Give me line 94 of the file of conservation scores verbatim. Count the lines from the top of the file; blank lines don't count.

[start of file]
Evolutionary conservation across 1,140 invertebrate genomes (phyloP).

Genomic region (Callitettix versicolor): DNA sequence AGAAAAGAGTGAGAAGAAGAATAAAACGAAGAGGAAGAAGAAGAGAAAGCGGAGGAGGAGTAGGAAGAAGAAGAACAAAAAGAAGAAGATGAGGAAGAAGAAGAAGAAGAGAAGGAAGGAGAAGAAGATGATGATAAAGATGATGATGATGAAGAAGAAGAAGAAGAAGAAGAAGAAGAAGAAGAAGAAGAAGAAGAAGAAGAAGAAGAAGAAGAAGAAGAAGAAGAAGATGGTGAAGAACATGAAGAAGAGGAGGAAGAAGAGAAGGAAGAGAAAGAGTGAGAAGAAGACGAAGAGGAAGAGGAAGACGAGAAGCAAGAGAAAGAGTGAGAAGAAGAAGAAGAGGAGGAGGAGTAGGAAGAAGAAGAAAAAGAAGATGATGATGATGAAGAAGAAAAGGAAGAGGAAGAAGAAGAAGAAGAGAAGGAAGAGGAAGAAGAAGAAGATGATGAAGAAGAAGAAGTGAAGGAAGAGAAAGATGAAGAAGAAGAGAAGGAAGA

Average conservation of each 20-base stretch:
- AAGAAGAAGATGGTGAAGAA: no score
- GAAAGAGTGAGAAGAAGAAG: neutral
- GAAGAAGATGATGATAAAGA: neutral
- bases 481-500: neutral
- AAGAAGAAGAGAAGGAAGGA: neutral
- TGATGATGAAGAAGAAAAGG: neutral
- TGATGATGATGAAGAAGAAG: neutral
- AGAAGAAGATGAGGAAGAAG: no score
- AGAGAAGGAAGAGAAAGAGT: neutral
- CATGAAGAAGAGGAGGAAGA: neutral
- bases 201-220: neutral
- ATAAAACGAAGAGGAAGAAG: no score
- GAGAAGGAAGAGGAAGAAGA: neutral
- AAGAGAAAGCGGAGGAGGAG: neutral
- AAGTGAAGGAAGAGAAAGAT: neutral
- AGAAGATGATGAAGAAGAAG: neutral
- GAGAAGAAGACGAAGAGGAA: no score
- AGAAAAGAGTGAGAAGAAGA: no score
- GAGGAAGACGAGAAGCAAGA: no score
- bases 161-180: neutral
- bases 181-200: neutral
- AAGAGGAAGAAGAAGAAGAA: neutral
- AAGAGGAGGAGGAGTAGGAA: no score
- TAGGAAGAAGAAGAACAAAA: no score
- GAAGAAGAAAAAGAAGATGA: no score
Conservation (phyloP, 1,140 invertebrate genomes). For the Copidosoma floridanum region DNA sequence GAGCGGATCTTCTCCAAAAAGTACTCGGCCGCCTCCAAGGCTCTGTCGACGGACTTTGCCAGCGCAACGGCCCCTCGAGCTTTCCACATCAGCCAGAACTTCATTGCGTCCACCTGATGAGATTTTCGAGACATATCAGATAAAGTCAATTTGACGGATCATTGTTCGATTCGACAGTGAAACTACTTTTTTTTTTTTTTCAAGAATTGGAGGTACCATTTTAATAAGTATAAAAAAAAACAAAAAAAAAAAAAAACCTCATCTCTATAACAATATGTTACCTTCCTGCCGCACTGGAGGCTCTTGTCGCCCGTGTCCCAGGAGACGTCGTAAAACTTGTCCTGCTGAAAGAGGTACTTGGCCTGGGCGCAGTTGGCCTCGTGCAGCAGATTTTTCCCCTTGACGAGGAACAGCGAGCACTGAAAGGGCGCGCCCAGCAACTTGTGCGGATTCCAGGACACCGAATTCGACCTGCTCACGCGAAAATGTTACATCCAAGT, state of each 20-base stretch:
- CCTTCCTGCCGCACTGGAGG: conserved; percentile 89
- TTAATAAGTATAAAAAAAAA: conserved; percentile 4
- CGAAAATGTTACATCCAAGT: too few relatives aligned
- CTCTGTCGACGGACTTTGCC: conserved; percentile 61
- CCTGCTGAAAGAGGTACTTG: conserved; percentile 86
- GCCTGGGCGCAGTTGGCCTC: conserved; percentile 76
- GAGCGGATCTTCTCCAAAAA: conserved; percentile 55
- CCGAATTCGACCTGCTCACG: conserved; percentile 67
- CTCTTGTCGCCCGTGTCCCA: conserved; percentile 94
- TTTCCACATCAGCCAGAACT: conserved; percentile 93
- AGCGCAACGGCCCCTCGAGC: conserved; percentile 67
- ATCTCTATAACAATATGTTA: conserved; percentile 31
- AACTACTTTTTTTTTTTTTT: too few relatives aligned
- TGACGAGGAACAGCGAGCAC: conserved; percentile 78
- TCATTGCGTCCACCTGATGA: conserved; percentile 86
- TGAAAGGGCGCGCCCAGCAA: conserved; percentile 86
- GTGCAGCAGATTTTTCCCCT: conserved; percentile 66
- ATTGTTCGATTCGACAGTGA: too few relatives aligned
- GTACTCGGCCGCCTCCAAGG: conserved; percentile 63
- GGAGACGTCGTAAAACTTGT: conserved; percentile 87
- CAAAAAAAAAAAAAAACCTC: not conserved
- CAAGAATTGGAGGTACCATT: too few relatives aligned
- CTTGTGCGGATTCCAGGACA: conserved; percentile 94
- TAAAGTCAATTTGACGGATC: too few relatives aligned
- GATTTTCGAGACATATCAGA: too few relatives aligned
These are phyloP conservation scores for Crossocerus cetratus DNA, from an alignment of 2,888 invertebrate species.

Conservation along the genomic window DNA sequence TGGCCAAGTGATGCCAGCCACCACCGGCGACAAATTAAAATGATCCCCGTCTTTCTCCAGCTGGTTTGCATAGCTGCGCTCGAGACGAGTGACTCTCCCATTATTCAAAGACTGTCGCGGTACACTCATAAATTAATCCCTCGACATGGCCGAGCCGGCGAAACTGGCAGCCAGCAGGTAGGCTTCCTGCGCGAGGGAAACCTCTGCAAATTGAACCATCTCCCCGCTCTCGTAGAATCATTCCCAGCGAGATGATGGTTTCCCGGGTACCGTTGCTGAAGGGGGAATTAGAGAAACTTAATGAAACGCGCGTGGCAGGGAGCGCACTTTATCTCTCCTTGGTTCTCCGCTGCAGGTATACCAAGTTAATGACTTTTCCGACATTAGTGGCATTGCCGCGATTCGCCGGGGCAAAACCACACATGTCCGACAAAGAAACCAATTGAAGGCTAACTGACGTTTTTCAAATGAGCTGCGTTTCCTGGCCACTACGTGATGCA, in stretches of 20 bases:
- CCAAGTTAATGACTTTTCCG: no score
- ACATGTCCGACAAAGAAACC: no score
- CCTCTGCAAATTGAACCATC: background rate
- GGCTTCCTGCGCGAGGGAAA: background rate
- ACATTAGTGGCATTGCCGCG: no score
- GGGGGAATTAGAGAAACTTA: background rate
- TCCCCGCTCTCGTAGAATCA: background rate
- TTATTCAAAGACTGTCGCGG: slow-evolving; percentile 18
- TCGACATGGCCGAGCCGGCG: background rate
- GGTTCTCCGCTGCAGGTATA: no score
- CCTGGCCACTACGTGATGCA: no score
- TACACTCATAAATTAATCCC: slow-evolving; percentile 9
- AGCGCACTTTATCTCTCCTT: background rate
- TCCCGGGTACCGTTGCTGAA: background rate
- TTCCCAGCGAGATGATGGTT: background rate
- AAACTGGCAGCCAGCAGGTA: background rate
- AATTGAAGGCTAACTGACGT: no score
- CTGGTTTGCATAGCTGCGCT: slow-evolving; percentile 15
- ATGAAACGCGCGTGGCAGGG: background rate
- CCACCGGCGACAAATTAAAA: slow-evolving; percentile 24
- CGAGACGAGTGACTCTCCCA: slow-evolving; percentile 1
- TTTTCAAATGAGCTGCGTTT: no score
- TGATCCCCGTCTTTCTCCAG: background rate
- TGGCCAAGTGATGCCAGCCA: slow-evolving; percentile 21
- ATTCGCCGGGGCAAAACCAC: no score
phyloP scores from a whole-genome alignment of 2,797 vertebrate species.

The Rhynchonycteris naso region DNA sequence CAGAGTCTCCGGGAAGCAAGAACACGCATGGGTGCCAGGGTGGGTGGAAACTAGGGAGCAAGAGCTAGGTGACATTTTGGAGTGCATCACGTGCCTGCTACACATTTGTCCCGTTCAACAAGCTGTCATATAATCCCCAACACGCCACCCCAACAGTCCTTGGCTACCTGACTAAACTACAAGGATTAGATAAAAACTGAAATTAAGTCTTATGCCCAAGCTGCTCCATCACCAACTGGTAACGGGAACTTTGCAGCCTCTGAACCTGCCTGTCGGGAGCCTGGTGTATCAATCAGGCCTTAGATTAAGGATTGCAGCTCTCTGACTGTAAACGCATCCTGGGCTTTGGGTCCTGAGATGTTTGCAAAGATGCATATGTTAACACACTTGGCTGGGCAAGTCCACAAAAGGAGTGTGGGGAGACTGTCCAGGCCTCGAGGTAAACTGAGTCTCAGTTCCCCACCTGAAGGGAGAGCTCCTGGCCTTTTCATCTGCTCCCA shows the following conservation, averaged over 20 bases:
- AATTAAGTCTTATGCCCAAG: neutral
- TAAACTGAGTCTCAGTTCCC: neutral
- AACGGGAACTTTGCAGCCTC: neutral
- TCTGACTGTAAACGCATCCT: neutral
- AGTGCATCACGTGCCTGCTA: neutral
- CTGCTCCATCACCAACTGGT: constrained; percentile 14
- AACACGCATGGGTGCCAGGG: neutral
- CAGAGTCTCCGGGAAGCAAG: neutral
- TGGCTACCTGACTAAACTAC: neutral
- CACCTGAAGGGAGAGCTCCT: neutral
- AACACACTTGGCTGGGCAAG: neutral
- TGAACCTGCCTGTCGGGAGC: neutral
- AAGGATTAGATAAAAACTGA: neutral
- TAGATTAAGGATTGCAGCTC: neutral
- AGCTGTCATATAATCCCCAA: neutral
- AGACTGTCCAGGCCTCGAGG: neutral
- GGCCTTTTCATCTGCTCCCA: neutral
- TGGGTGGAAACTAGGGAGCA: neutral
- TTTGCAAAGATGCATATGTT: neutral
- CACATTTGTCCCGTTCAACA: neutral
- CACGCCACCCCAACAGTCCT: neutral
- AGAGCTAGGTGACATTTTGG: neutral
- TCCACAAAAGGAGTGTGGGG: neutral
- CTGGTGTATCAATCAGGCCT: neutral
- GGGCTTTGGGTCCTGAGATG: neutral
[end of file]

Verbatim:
- AACACACTTGGCTGGGCAAG: neutral